Nov 1, 2014
By: Cynthia Challener, PhD
Volume 11, Issue 27, pp. 28-29
Using a design-of-experiment (DoE) approach allows a formulation development scientist to examine the formulation design space in a statistically significant manner from the beginning of experimentation. In addition, a DoE-driven approach meets the International Conference on Harmonization Q8 guidelines for multivariate design space and the subsequent justification of formulation components when developing a drug product, according to Steven R. LaBrenz, scientific director, pharmaceutical development and manufacturing sciences with Janssen Research & Development. At the same time, DoE results depend on the selected critical parameters and the sample material used in the studies. In addition, a large amount of data is generated. Consequently, reaping the benefits requires a significant commitment to DoE, including the training of researchers in study design and data-processing techniques.
The benefits of DoE
One of the major advantages of the DoE approach is the ability to study the effects of multiple excipients and their interactions in a formulation at the same time, unlike in the traditional one-factor-at-time approach, which is inherently flawed and biased, according to Mark Yang, director of fill/finish development for Genzyme. Phuong Nguyen, a senior scientist with Millennium Pharmaceuticals (The Takeda Oncology Company) agrees with this approach. “The quantitative models for these multiple quality attributes can then be used for global optimization of the formulation, leading to more robust formulation development,” she says. Nguyen also notes that depending on the data that are generated from an experimental design, it is sometimes possible to gain some mechanistic understanding of protein stabilization or behavior.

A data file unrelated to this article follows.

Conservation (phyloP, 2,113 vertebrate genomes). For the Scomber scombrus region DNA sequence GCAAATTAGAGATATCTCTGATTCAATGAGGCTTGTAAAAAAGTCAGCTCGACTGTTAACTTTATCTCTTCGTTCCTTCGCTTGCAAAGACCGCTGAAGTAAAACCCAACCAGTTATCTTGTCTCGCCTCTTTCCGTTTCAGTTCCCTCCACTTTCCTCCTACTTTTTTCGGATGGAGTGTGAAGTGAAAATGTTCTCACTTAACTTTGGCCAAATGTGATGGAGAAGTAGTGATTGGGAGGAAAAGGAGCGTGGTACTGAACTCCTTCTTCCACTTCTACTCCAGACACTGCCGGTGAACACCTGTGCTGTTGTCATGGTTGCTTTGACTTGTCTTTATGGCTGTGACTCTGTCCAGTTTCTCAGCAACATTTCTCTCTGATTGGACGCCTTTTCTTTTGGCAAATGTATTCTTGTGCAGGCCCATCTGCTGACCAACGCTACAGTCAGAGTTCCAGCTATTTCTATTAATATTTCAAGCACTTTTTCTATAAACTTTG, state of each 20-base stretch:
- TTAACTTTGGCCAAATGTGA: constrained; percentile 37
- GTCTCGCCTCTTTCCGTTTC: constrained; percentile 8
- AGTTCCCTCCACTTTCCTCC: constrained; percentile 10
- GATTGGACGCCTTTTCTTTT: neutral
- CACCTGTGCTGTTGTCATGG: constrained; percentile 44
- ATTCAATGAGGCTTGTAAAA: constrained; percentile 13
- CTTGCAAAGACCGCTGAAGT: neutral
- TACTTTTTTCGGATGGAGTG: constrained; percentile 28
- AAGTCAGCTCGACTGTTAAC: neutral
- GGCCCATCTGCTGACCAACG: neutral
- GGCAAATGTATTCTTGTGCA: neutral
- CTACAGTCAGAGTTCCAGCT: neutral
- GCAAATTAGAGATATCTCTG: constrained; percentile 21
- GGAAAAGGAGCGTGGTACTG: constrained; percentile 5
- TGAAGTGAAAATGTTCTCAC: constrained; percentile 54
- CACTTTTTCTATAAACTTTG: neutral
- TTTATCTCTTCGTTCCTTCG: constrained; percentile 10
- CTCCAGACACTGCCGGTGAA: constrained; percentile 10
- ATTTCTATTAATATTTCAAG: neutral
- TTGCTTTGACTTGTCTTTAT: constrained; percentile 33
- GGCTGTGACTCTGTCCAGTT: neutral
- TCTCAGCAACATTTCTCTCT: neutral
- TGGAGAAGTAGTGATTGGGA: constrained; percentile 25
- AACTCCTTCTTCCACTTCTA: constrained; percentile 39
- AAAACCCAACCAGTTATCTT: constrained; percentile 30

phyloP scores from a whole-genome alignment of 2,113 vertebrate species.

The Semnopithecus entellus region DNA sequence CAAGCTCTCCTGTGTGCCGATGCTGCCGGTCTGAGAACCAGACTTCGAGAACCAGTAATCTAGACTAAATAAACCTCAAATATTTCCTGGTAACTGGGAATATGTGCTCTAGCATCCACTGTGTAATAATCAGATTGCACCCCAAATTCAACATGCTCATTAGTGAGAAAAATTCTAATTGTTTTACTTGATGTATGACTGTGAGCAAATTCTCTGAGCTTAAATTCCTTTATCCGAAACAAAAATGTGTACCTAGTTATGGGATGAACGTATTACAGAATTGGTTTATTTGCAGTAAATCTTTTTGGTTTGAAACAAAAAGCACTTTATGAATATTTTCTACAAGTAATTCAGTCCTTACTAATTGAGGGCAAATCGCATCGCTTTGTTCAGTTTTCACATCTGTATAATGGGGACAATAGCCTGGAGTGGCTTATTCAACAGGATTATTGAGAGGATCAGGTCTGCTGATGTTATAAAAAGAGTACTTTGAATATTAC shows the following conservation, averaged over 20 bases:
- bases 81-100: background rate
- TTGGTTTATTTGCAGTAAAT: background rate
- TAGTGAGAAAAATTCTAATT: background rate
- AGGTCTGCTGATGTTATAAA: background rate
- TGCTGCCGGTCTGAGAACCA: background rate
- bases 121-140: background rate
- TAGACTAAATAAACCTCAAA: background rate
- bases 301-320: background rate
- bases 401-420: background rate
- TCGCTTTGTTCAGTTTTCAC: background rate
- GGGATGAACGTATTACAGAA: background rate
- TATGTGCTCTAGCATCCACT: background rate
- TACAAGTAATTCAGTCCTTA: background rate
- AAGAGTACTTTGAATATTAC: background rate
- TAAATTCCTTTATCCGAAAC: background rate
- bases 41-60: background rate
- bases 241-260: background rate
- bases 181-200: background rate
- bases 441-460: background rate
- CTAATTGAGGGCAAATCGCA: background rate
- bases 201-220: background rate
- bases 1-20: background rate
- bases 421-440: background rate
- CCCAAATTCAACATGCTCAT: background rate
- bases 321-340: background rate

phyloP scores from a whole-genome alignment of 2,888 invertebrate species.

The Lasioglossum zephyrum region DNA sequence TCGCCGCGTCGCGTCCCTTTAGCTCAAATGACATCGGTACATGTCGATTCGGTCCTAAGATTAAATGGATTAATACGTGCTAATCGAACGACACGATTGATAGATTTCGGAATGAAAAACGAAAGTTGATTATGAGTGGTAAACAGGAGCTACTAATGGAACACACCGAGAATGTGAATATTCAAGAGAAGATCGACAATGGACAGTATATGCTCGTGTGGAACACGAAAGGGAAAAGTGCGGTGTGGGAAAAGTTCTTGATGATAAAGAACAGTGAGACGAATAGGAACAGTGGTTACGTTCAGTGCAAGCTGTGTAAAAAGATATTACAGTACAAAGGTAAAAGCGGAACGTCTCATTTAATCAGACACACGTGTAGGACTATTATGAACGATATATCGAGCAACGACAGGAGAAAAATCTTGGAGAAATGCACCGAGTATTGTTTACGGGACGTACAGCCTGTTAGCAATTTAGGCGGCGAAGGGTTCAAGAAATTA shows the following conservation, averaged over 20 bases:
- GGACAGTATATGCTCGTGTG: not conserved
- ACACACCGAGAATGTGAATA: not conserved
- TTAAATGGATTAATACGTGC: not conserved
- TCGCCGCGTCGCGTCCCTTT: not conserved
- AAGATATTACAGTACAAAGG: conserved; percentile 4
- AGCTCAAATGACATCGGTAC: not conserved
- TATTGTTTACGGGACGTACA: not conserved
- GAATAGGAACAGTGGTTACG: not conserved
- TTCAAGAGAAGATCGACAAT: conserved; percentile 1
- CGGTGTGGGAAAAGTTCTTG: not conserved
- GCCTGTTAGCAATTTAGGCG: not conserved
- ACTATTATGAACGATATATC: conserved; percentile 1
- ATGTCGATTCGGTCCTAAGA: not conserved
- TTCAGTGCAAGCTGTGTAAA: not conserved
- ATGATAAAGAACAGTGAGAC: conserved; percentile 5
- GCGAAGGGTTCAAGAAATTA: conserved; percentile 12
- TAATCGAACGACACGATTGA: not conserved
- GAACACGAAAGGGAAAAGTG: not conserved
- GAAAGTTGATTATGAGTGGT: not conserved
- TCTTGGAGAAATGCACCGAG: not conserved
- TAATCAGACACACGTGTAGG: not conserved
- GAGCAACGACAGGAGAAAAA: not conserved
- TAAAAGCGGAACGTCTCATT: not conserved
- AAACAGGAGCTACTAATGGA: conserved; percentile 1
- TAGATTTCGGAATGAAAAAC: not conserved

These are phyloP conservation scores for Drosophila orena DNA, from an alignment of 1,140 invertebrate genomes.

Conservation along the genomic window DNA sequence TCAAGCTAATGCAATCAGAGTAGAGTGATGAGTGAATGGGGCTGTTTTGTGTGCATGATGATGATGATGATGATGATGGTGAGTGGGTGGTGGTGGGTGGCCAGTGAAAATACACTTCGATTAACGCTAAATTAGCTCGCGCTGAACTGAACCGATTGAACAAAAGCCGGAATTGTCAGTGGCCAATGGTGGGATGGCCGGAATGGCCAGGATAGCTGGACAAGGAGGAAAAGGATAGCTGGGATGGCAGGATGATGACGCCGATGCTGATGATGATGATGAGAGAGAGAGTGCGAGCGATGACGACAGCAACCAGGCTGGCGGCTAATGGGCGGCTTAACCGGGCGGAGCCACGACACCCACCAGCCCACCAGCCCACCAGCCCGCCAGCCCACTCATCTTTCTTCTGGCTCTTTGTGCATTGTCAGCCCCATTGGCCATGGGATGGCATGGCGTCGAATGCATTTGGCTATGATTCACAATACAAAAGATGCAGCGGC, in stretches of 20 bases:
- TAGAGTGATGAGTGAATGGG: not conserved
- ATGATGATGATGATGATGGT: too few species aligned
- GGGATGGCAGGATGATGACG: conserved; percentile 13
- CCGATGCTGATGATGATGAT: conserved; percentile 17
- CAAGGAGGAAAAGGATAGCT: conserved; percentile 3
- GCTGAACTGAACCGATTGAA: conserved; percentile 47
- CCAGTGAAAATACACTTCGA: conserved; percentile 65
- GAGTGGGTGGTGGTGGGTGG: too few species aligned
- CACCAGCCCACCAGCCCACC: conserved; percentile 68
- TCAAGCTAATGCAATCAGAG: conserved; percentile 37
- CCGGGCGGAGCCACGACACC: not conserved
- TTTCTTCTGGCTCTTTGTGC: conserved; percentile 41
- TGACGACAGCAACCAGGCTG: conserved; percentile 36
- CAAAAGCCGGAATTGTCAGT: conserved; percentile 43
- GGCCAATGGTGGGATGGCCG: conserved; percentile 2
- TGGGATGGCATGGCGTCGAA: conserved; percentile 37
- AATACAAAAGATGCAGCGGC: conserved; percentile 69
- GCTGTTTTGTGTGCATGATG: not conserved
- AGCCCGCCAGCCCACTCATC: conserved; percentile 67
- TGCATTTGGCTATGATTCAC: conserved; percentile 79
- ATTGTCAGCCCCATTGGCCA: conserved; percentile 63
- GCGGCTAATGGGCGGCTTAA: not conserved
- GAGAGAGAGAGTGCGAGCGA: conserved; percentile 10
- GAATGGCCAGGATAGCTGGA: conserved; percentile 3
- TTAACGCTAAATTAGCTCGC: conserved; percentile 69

In addition, because multiple variables can be explored at once, fewer formulation studies are required and, therefore, formulation development is more efficient. An added benefit of this efficiency, Yang notes, is the reduced quantity of material needed for formulation development, which can be important early in the development of a biopharmaceutical product given the limited availability of the biologic API. Further, a DoE approach can be particularly useful for combination products that have device attributes that must be considered during formulation development, says Nguyen.
The challenges of DoE
While there clearly are numerous advantages to using a DoE approach in the formulation development of biopharmaceuticals, it is important to bear in mind that there are also limitations to consider with this method.
Two main challenges, asserts LaBrenz, include the fact that sampling of an adequate design space is often difficult and there is an overwhelming amount of data that is generated with factorial design. Yang agrees that the typical subset of critical quality attributes of the formulated product that are assayed in a DoE study may not be comprehensive enough to cover some of the quality changes that can occur. Nguyen also warns that the models used for DoE formulation studies may include statistically significant parameters that may not be of any importance, such as when the resulting change from an input parameter range is within the error of the method or is not large enough to have a real effect.
In addition, Yang notes that the API material used in DoE studies comes from one or possibly a few selected primary production lots that are not necessarily completely representative of later production lots. “As a result, the conclusions drawn based on DoE formulation studies can be biased to some degree,” he says.
LaBrenz believes that the challenges of a limited design space and the management of large quantities of data can be ameliorated with the adoption of high-throughput screening (HTS) techniques that provide both full design space coverage and the ability to collect data in spreadsheets and, eventually, databases.
Even with the use of HTS, however, implementation of DoE for formulation development can be time consuming and resource intensive and can translate into more extensive experimentation than planned, according to Nguyen. “It is a challenge to balance the number of experiments required for a statistically robust DoE study with the available supplies, personnel, resources, and time,” she says. In addition, user training is a must, according to Yang. “DoE study design and data processing requires an understanding of statistics theory and models, which can be challenging for many new users,” he comments.